Obama’s Jobs Plan Requires the Confidence-Builder in Chief
President Obama’s $447 billion American Jobs Act is all about inspiring confidence in an economy that sorely lacks it. Like the last economic stimulus—and that’s what it is, even if politicians can’t bear to invoke the word—this one is intended to awaken the nation’s animal spirits so businesses invest, consumers spend, and the economy once again finds momentum in a virtuous cycle.
The trouble is that many Democrats think the plan isn’t big enough to make a difference, while many Republicans see it as unaffordably big. These perceptions about the government’s ability to solve problems matter greatly. Economies run on faith—in the future, in the system, in the people in charge. When that faith disappears, as it has now, hiring, investment, and shopping stall.
“Sentiment can be so harmed that businesses, consumers, and investors freeze up, turning a gloomy outlook into a self-fulfilling prophecy,” Mark Zandi, chief economist of Moody’s Analytics, wrote on Sept. 9, the day after Obama’s speech to Congress announcing the stimulus. “This is one of those times.” And that’s the most stubborn challenge Obama and Congress are up against. If most Americans think the plan won’t work, their pessimism could ensure that it doesn’t, no matter what the numbers show. This is especially true because it could take several months or longer before many people start to see the effects of all that government money sloshing around.
In ordinary times, confidence is mostly just a consequence of fundamental factors in the economy—revenue, interest rates, employment statistics. In troubled times such as these, it can become the tail that wags the dog. On the plus side, the tone of Obama’s speech was more of a confidence-builder than some of his recent efforts, and the proposal itself has components that should be popular with Republicans, such as an extended and enlarged payroll tax cut. Zandi wrote that “the plan would go a long way toward stabilizing confidence, forestalling another recession, and jump-starting a self-sustaining economic expansion.”
Still, early signs are that Obama has not quite succeeded in rallying a skeptical nation. The Gallup Tracking Poll showed no boost after the speech. Gallup’s latest three-day average, covering Sept. 9-11, showed Obama’s post-speech job approval rating at 42 percent and his disapproval rating at 49 percent. Those numbers are almost identical to his ratings at the end of August, just before the speech (42/50). Only 40 percent of respondents to a Bloomberg National Poll said the Obama initiative would help lower the unemployment rate; 51 percent said it would not help.
Obama’s plan was designed to be business-friendly. More than half of it is tax cuts, including employee payroll tax cuts of $175 billion and employer payroll tax cuts of $65 billion. There’s also infrastructure spending of $50 billion and extension and reform of unemployment insurance benefits totaling $49 billion. Yet business reaction was lukewarm. “I don’t know if last night is the first indicator of moving in the right direction,” Ford Chief Financial Officer Lewis Booth said on Sept. 9 at a UBS investor conference in London. “It’s too early to tell.” Says Newmont Mining CEO Richard O’Brien, “What CEOs really need to hear is that we’re not just looking at one-time job creation but an environment into which longer-term job creation is a real possibility.” Jen-Hsun Huang, CEO of Santa Clara (Calif.)-based Nvidia, is a bit more optimistic: “Half a trillion dollars of stimulus to promote job growth is surely not a bad thing.”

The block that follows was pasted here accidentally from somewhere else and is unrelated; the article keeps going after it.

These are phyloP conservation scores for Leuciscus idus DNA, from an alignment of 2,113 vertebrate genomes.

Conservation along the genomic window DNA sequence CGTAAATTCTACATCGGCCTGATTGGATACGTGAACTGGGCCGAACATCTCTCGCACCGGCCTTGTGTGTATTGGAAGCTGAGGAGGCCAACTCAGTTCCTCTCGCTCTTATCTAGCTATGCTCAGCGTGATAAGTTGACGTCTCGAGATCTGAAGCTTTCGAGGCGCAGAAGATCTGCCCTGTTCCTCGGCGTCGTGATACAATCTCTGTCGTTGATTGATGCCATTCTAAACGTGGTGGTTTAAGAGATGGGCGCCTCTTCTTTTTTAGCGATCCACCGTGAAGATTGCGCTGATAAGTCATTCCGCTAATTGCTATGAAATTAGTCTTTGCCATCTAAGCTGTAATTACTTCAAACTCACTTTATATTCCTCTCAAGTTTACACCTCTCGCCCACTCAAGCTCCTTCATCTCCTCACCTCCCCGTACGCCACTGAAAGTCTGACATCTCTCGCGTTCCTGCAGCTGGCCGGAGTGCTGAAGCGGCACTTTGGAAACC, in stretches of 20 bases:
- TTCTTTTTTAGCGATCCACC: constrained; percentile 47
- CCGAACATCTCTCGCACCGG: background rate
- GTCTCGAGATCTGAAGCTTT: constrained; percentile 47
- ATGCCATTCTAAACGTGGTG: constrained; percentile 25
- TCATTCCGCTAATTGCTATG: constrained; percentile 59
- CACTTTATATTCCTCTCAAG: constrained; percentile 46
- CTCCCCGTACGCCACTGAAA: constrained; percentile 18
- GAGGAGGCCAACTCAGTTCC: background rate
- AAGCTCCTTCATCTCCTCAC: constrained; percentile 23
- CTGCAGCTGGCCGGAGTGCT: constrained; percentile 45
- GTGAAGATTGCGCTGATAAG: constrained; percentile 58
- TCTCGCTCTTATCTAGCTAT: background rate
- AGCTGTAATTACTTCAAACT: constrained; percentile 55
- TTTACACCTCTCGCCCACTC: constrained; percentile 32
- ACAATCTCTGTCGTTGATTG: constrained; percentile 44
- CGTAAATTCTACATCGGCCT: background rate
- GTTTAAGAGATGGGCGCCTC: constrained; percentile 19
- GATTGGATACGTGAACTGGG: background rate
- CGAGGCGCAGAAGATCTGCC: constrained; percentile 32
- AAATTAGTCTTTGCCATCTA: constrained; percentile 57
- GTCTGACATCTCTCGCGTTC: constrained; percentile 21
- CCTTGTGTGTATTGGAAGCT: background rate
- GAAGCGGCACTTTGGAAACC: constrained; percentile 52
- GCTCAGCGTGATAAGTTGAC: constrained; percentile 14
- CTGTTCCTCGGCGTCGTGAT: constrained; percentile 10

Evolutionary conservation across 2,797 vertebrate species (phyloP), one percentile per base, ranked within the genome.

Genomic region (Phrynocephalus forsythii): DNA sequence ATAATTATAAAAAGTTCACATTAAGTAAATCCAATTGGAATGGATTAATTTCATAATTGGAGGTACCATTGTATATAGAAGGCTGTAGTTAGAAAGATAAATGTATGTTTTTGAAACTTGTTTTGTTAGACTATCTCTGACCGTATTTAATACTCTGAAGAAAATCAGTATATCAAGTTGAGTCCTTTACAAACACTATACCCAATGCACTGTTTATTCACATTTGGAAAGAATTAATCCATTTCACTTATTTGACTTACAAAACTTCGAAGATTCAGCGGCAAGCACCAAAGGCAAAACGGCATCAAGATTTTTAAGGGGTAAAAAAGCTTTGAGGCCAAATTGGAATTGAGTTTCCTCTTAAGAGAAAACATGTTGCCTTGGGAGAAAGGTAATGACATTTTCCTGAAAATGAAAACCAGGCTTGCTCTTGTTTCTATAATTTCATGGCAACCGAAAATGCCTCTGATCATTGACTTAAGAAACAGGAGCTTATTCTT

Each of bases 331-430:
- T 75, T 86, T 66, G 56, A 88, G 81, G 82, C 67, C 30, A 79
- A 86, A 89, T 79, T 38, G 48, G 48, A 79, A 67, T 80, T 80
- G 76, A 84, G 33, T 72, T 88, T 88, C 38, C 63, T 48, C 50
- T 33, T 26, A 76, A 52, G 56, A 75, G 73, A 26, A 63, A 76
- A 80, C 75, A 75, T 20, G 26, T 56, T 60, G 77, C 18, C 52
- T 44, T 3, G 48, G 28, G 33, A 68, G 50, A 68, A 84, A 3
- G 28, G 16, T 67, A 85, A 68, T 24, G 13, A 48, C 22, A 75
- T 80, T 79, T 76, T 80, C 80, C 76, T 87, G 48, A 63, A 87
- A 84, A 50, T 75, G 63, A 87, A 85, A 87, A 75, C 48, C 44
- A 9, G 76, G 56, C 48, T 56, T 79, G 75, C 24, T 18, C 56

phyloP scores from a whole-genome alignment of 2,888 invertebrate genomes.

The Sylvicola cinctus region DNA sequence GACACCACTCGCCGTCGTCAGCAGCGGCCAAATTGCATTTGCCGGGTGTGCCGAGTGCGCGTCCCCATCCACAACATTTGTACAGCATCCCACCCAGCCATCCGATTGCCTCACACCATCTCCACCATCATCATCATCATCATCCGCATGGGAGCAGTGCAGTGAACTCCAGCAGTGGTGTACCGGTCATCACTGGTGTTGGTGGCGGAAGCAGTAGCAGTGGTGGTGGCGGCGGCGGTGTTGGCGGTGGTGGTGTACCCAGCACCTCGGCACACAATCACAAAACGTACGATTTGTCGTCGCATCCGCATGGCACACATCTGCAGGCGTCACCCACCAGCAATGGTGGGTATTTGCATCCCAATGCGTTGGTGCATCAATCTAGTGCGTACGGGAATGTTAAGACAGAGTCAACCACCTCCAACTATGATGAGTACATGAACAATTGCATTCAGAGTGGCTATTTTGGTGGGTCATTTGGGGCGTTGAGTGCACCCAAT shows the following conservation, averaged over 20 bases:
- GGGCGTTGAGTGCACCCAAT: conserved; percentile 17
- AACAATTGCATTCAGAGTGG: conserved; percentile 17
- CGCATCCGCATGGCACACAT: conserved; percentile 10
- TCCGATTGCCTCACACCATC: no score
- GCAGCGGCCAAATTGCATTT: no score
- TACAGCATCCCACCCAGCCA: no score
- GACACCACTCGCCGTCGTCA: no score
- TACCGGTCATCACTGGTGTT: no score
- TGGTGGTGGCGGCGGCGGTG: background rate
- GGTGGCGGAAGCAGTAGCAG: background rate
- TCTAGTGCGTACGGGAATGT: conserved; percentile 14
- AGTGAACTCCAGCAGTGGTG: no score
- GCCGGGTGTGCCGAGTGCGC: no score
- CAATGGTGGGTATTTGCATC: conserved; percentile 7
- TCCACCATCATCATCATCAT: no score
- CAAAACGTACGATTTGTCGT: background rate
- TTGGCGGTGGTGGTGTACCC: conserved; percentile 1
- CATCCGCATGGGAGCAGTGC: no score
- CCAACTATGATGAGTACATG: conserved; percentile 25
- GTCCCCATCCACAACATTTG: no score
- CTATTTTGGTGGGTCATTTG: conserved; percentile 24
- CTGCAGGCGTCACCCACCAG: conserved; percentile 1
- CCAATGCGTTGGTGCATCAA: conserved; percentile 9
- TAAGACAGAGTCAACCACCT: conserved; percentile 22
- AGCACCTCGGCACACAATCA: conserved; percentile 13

If Congress passes the whole package, it could raise 2012 economic growth by an estimated 1 to 1.5 percentage points. But Congress almost certainly won’t do that, says Neil Dutta, an economist at Bank of America Merrill Lynch. The most useful thing Obama did, says Dutta, was “shift the tone of the debate toward stimulating the economy aggressively.” At a minimum, he says, Obama might be able to push through enough stimulus to offset tax cuts scheduled to expire at the end of the year.
Economists’ ordinary M.O. is to calculate the impact of a stimulus package by applying multipliers—how much bang for the buck typically results from any given form of spending or tax-cutting. Those historical multipliers aren’t useful guides if confidence is in a rut. None other than Federal Reserve Chairman Ben S. Bernanke suggests that confidence is a problem by itself, not just a symptom of other woes. “Even taking into account the many financial pressures that they face, households seem exceptionally cautious,” he said at a luncheon in Minneapolis on Sept. 8.
Hence the importance of the soft stuff. “Effectively persuading people that the only thing they have to fear is fear” could make a real difference in getting the economy back on track, says Joel Prakken, chairman of Macroeconomic Advisers, a forecasting company. “Uncertainty abounds these days.” A further complication is that many conservative Republicans are flat-out opposed to stimulus measures, fearing they will increase the risk of indebtedness and default. When the nation’s mood is this low, nothing’s easy for the Confidence-Builder in Chief.